• Continuing to work on projects around the Library Building as a space: last year this meant the addition of a new handicap accessible restroom on our lower level. This year it hopefully means the completion of our Community Room renovation and the beginning of an update to our Storytime Room. Old buildings often need a tremendous amount of love. If this library is to last another 115 years, a close eye must be kept on what keeps this whole thing together…our building.
  • How does our library look staffing wise in the future? We do a lot of our cataloging and processing in house, but what would it take to get us to remove that part of our work and instead turn those jobs into forward facing community jobs? What would be the responsibilities of those jobs? In my previous post on life as a library director I referred to projects like this as “The Marathon”. You think about these ideas, try to figure them out, but you keep them on the back burner and put them into action when you can.
  • How do we further connect with the community? Library produced events and programs are great, but we can accomplish so much else with partners and other new ideas. In the past year we’ve worked with great partners like the Titusville Herald, the Oil Region Alliance, the Titusville Historical Society, Drake Well Museum, Community Council, the Titusville Rotary Club, and more to do other things for our community. Most of the time these partnerships produce events and community discussions, but sometimes they are digital like the soon to be complete and officially unveiling Titusville PA Heritage Connection. I think a lot of what we do in the future involves us giving up full control of the reins and instead holding onto them with others in the community. We can accomplish great things when we work together.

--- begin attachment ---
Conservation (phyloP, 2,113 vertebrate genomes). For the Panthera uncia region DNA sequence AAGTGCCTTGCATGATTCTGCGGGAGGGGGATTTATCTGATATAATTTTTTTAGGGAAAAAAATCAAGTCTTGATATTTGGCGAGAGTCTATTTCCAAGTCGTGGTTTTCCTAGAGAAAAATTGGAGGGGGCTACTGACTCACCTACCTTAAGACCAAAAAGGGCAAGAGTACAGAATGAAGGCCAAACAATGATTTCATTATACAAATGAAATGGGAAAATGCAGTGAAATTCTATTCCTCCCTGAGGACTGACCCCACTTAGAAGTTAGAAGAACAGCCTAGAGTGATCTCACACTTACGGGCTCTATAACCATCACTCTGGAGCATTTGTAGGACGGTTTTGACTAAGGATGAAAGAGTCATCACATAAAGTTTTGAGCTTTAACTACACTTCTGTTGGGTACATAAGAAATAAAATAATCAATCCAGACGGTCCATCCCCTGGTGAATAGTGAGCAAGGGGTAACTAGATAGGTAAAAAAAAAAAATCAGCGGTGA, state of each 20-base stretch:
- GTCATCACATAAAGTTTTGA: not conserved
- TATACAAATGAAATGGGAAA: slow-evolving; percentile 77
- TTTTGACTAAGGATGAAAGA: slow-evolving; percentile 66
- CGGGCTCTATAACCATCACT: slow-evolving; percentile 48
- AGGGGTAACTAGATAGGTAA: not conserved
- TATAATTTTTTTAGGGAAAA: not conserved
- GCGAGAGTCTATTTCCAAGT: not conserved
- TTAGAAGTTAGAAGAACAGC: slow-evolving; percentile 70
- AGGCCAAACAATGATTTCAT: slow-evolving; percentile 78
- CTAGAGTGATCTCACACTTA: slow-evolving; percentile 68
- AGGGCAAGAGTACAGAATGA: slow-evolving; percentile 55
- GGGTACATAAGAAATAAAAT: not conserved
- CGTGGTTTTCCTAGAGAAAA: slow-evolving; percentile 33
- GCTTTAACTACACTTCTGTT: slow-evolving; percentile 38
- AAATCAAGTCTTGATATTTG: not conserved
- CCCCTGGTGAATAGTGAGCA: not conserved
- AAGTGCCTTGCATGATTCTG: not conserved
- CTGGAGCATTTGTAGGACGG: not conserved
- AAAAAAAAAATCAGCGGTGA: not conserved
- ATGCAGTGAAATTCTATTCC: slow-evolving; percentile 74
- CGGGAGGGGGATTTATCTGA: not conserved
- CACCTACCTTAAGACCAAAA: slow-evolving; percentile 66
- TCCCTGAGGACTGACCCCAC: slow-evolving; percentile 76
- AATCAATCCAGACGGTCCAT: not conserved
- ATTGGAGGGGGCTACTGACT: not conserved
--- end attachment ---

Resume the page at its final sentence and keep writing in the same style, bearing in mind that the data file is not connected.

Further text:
PHYSICAL AND MENTAL HEALTH

I’m adding this section in because it was there last year when I did this column and I am happy to report that both my physical and mental health have improved so very greatly. I am now 2 years removed from Prozac and while I haven’t lost any weight I have managed to feel better overall physically. Here’s the reasons why I think this has improved and how it relates to my work:

  1. I don’t take things too personally anymore. We don’t have to agree on everything, and you don’t have to like some of the things I say or do. This is OK. I know that if there is negative energy coming my way that it does not have to change my life in a negative way. I can see it, understand it, process it, and grow from it.
  2. We moved into Fidelia Hall. Moving across the yard into a recently renovated 146 year old church was a life changer. Sure, there is still a lot of work to do but overall my quality of life went through the roof. It is so very important to have a space where there is family, love, creativity, and relaxation for me. Our move into Fidelia Hall gave that to me, and because of that I am a better person and library director.
  3. I’ve always listened to my gut, but now I listen to it even more. There was nothing bad about this and instead it was all good stuff. Listen to your gut: it will tell you what you need to do.

Finally…as for those “little things”, head on over to my LinkedIn profile and see some of those little things in action. As standalone pieces, a floor waxing, a pollinator garden, a walk through a cemetery with our Historian, or an art show for the community may not generate the most hype on social media but taken together they do something that every public library should be doing: adding a dash of positivity, kindness, and hope into all of our communities. The best thing public libraries do these days is to bring them community together and give them an excitement about where they live. The little things smooshed together create a big thing, a movement in the right direction for all of our communities.

*read “Three Years as a Library Director here*
*read my writings on being a Library Director here*